Research Article | Open Access

Deepika Pandey Tiwari1,2, Poonam Mishra Chatterjee1,2, Niyati Uppadhyaya1, Anirban Bhaduri1, Ritu Raval2 and Ashok Kumar Dubey1,2

1Food Science and Technology, Tata Chemicals Limited-Innovation Centre, Survey No. 315, Hissa No. 1-14, Ambedveth (V), Paud Road, Mulshi, Pune – 412 111, Maharashtra, India.
2Department of Biotechnology, Manipal Institute of Technology-Manipal Academy of Higher Education, Manipal – 576 104, Karnataka, India.
J Pure Appl Microbiol, 2019, 13 (2): 667-676 | Article Number: 5600

https://dx.doi.org/10.22207/JPAM.13.2.03 | © The Author(s). 2019 

Received: 09/03/2019| Accepted: 03/05/2019 | Published: 11/06/2019
Abstract

Poly-γ-glutamic acid (PGA) is a homopolyamide, biosynthesized mostly by Bacillus sp. Our study focuses on understanding the genetic differences between the two species of Bacillus for their capability to produce PGA. Genes related to PGA synthesis, regulation, degradation and mannitol utilization of Bacillus subtilis Natto3 (BSN3) were compared with that of B. methylotrophicus IC4 (BMIC4). These strains differed in their genome sizes and average gene lengths. BMIC4 genome size was 4,214,684 bp which was larger than BSN3 comprising of 3,601,055 bp with no plasmid found in either of them. The average gene length of BSN3 and BMIC4 were 843.33 bp and 819.82 bp, respectively with higher number of predicted genes and proteins in BMIC4 (4341 and 4223 respectively). Interestingly, BMIC4 being larger in genome size and gene number, exhibited lesser number of unique pfam results (62) compared to 389 unique pfam of BSN3. Based on 16S rRNA gene sequence, BSN3 and BMIC4 were placed distantly on the phylogenetic tree. Sequence similarity of PGA producing genes ywsC, ywtA and ywtB between BSN3 and BMIC4 was 100%, 100% and 30% respectively. We report the presence of PGA degrading gene pgdS in BMIC4 which is otherwise reportedly absent in various strains of B. methylotrophicus. Sequence variation in the genes may have an impact on the PGA chain length, produced by these strains as BMIC4 produces high molecular weight PGA than BSN3. As B. methylotrophicus is newly discovered species, our comparative study will provide insights on the genomic variability between these two novel PGA producing strains.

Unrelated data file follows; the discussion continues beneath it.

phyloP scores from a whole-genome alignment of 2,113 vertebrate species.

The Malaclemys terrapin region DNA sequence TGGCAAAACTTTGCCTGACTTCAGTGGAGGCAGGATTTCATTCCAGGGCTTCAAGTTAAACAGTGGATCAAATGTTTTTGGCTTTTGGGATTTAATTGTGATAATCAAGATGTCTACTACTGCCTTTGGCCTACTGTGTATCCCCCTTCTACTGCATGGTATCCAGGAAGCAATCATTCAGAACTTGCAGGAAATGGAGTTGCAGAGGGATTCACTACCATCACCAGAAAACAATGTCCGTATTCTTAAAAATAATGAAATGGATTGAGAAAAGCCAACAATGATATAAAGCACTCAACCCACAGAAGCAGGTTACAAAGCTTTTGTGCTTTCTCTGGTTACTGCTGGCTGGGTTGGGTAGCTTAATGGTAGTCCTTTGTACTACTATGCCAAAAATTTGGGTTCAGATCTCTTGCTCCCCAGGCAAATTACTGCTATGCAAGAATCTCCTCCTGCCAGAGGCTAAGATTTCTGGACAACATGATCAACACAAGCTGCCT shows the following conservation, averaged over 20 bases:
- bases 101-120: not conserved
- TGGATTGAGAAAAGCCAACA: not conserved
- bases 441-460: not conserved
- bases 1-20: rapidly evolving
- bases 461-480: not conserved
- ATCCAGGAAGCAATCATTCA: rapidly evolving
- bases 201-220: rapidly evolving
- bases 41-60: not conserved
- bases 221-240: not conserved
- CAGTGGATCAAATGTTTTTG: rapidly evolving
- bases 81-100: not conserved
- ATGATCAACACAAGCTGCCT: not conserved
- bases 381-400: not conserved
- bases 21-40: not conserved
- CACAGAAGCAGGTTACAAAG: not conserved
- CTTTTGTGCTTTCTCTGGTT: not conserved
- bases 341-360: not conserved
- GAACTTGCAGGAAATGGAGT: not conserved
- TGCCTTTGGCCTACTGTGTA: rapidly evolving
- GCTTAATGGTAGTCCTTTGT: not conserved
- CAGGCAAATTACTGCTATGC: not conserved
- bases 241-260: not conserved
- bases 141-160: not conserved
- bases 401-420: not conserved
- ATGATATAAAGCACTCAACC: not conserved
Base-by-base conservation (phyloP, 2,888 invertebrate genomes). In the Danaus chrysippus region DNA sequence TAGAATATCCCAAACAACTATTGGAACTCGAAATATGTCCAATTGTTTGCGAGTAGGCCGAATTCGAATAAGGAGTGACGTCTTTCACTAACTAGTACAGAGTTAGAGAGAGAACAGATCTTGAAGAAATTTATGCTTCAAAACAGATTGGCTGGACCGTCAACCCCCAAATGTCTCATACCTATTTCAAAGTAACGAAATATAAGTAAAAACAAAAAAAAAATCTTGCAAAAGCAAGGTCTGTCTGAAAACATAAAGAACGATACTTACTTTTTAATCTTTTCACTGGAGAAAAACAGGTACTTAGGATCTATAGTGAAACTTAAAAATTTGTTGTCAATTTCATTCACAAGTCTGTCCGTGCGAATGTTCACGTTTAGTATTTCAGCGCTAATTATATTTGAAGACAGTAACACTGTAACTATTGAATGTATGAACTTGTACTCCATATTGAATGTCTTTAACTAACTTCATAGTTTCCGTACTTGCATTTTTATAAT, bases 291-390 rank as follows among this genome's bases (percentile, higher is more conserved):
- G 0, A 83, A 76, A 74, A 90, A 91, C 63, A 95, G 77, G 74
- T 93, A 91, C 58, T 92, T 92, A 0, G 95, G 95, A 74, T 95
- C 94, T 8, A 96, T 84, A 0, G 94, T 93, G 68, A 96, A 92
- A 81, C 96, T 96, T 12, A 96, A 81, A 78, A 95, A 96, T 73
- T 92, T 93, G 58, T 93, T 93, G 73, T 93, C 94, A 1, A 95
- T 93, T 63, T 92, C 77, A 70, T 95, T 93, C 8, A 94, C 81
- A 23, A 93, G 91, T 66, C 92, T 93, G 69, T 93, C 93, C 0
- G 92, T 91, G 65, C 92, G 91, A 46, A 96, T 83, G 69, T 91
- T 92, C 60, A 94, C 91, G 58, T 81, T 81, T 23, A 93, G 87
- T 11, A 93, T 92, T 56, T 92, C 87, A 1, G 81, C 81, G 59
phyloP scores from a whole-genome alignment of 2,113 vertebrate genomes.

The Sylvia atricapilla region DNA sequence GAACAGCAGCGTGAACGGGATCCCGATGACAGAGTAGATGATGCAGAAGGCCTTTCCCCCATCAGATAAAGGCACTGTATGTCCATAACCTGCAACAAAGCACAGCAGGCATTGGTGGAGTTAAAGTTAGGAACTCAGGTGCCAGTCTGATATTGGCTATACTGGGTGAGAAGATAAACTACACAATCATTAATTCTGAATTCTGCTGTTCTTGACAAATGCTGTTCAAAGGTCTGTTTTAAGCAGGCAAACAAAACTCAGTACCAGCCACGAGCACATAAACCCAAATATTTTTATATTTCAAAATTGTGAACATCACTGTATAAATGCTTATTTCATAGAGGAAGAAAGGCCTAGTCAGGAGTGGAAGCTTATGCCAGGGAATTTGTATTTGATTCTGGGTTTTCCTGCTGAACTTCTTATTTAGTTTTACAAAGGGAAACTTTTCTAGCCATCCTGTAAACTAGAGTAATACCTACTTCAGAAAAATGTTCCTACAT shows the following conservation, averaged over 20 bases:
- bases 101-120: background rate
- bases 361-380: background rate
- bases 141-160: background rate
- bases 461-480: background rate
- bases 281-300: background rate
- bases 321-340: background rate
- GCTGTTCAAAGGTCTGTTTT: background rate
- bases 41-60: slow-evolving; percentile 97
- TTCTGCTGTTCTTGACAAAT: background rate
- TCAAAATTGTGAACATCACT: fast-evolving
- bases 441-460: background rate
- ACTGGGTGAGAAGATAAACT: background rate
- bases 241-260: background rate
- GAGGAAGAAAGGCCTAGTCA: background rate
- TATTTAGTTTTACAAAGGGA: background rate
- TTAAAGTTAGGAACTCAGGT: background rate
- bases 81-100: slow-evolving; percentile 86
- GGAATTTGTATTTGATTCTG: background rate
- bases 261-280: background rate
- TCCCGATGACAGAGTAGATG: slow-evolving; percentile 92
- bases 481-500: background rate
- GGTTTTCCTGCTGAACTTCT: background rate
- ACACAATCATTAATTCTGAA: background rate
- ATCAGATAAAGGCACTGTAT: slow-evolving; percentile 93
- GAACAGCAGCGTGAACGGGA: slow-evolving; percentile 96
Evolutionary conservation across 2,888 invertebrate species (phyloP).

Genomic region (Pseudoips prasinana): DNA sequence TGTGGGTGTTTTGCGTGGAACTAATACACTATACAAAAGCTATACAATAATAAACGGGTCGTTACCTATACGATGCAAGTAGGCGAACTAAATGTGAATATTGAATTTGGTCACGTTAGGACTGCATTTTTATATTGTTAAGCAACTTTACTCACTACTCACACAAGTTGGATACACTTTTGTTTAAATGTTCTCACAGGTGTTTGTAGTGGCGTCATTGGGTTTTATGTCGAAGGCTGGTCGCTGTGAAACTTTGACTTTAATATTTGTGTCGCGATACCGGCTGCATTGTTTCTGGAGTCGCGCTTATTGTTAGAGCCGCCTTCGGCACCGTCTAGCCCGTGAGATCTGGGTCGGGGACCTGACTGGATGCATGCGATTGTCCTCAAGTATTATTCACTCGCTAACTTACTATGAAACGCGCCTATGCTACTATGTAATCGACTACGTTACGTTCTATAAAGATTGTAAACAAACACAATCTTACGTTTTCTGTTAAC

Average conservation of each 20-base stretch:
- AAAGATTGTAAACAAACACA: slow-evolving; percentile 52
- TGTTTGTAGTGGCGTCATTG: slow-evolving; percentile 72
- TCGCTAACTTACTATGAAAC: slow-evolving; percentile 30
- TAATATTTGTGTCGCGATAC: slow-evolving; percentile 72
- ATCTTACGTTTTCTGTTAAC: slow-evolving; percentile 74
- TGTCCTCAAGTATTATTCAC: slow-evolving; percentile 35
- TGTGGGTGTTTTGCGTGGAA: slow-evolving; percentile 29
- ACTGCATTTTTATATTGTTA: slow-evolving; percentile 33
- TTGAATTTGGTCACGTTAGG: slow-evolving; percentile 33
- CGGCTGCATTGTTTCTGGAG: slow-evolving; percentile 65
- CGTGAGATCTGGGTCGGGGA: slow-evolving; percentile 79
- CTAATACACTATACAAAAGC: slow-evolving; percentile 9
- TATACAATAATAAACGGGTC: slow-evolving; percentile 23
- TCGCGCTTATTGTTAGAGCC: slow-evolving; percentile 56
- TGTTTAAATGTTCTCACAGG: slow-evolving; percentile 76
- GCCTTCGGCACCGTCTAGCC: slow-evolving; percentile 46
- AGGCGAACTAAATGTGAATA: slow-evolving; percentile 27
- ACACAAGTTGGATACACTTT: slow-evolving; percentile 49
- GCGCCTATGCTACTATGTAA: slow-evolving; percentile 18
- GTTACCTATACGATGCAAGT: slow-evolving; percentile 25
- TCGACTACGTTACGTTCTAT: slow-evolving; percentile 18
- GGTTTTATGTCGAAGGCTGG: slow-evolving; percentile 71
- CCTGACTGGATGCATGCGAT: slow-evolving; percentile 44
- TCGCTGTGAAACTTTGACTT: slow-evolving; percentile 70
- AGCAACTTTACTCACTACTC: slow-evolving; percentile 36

Keywords

Whole genome sequencing, Bacillus subtilis, Bacillus methylotrophicus, PGA, pgdS

Introduction

Biopolymers have gained a lot of importance in the recent years due to their multifarious applications and biodegradability. Prospects of polyamino acids are being constantly considered to offer a great set of opportunities in various industrial sectors. Therefore, persistent efforts are being attempted in improving the microbial production of these biopolymers. PGA is one such biodegradable polymer that is produced in the g-form naturally by the Bacillus sp. due to its higher capacity for PGA production. PGA has wide range of industrial application such as in food, cosmetics, medical, wastewater treatment and protein crystallization1. Bacillus spp. are well known PGA producers but limited number of strains have been exploited at industrial scale out of which B. subtilis is one of the most utilized strains amongst all. One of the newly reported strains with potential to produce higher molecular weight PGA is B. methylotrophicus. The demand for ultra-high molecular weight PGA is slowly increasing in certain applications such as corneal wound healing, intenstinal Calcium absorption etc2-3. It is now being explored for PGA production due to the exigencies in the areas where higher molecular weight PGA is required.